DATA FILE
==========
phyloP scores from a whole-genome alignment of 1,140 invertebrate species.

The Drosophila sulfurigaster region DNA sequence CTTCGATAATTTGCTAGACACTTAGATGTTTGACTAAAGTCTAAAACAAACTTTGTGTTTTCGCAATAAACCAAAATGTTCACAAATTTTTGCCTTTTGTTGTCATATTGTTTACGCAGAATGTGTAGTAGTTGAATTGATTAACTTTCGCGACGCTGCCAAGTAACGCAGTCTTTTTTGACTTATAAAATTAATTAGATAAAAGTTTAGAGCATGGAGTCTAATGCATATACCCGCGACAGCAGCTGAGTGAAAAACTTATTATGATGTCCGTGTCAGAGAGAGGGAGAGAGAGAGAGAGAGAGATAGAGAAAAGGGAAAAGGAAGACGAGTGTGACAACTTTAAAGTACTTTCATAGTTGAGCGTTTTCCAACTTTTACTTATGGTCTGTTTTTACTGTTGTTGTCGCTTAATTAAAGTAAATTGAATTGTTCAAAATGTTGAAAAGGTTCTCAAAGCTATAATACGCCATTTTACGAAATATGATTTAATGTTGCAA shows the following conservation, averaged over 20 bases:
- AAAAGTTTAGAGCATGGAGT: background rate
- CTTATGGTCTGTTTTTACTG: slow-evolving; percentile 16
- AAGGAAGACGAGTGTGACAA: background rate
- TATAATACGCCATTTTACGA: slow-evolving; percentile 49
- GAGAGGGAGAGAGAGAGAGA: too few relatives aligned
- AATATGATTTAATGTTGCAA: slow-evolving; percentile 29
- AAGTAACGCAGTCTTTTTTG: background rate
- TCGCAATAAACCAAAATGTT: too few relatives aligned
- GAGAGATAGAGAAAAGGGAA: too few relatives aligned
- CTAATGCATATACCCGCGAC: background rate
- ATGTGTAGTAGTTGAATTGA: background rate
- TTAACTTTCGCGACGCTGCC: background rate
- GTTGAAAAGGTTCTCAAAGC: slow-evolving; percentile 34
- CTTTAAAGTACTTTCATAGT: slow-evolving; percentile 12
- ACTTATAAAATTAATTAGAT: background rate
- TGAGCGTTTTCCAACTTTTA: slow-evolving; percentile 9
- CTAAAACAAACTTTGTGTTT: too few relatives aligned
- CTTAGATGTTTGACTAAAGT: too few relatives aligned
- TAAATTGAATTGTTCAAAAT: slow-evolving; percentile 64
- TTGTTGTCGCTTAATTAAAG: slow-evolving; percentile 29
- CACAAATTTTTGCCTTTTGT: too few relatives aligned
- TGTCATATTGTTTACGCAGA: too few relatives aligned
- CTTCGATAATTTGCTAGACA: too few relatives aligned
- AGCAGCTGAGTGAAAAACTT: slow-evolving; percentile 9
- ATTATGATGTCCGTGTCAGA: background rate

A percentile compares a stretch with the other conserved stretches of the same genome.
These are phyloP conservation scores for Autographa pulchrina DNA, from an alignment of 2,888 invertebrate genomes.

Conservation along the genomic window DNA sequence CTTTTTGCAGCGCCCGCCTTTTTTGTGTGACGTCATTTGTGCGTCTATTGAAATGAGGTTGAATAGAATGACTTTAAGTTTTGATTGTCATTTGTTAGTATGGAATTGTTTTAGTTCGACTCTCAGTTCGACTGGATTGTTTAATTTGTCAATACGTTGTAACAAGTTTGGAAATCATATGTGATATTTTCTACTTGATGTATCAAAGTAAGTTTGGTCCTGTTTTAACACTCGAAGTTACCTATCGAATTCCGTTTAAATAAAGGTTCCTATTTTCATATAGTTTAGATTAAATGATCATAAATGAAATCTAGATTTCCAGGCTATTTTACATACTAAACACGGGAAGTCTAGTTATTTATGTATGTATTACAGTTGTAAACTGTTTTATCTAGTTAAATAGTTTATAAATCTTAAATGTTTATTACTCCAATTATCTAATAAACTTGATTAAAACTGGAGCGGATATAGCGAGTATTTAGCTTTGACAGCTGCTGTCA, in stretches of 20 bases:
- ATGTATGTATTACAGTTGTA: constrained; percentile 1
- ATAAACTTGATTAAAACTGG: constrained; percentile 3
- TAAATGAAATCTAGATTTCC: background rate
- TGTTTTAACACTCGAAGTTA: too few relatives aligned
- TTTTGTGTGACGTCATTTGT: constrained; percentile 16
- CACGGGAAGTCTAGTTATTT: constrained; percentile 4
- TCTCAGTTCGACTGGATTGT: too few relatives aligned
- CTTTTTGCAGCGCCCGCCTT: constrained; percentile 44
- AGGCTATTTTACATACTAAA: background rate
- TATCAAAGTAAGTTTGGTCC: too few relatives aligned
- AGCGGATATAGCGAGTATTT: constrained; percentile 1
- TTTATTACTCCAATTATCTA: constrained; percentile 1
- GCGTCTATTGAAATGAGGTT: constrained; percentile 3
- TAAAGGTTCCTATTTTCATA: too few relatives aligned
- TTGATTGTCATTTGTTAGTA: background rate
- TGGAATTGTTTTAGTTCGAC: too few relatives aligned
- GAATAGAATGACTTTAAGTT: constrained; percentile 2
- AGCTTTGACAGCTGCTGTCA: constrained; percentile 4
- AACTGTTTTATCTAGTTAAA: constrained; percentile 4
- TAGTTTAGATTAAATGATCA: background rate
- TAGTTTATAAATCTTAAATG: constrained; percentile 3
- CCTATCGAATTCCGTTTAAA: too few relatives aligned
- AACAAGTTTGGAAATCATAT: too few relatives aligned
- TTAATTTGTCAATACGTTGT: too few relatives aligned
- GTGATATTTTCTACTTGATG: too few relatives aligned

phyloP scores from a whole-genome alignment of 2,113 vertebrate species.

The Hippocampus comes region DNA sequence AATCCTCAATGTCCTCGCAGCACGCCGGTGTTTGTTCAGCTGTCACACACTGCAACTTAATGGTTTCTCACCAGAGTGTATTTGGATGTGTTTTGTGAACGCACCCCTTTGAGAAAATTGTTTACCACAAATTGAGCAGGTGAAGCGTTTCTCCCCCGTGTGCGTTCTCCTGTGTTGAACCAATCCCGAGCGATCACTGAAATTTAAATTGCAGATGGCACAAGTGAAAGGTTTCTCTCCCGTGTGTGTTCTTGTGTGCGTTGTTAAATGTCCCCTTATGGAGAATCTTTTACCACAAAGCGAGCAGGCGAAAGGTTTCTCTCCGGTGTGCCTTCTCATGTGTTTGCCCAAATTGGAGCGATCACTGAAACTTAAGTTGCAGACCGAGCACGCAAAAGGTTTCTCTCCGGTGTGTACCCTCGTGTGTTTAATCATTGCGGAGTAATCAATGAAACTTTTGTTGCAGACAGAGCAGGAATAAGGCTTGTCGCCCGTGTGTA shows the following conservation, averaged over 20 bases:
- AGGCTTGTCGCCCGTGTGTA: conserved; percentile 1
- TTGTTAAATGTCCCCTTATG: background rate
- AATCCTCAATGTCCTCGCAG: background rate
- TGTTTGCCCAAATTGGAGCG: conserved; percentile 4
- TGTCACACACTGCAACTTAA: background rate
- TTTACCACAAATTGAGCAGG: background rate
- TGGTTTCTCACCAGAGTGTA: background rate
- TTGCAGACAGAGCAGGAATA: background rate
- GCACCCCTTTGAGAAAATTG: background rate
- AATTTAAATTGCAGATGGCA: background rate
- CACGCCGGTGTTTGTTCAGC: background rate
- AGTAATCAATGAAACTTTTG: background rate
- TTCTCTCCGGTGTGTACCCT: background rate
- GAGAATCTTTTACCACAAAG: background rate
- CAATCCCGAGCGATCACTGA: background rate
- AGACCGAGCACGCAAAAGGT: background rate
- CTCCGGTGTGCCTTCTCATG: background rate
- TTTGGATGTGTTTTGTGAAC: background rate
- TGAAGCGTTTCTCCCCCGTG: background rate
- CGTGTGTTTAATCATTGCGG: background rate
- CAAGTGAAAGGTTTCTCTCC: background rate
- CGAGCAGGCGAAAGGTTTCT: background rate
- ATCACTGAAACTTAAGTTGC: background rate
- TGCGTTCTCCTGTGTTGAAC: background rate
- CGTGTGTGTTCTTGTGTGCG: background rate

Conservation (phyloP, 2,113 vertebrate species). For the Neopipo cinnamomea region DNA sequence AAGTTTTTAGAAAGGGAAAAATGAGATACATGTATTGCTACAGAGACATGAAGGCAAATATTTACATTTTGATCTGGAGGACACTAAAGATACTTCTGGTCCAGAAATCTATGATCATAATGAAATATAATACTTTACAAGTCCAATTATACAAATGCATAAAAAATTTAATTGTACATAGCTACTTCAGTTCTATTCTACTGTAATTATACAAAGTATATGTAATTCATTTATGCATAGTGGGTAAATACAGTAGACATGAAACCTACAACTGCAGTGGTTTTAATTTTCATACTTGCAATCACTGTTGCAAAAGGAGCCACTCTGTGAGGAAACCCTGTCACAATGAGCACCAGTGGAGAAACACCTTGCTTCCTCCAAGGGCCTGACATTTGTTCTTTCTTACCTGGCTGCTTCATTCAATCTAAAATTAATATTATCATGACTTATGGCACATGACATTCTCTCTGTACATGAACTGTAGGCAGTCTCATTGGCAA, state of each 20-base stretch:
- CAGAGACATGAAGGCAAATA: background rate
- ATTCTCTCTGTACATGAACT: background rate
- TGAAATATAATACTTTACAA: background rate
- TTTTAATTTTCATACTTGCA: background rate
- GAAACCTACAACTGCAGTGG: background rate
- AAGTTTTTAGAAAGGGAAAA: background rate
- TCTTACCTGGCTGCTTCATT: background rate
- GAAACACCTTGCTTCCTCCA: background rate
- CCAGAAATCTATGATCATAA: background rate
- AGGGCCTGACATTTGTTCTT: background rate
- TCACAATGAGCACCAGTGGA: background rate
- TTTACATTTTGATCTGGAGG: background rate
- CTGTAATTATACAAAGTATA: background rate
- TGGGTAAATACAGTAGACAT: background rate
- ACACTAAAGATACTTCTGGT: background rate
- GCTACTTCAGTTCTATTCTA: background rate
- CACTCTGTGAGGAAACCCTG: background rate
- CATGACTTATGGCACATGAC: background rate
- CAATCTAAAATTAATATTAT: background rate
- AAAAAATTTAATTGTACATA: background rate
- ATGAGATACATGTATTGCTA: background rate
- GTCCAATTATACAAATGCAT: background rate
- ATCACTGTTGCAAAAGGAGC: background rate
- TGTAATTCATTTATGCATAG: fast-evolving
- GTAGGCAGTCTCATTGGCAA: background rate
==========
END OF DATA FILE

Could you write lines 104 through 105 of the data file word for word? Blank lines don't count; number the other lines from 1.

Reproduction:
- ATGAGATACATGTATTGCTA: background rate
- GTCCAATTATACAAATGCAT: background rate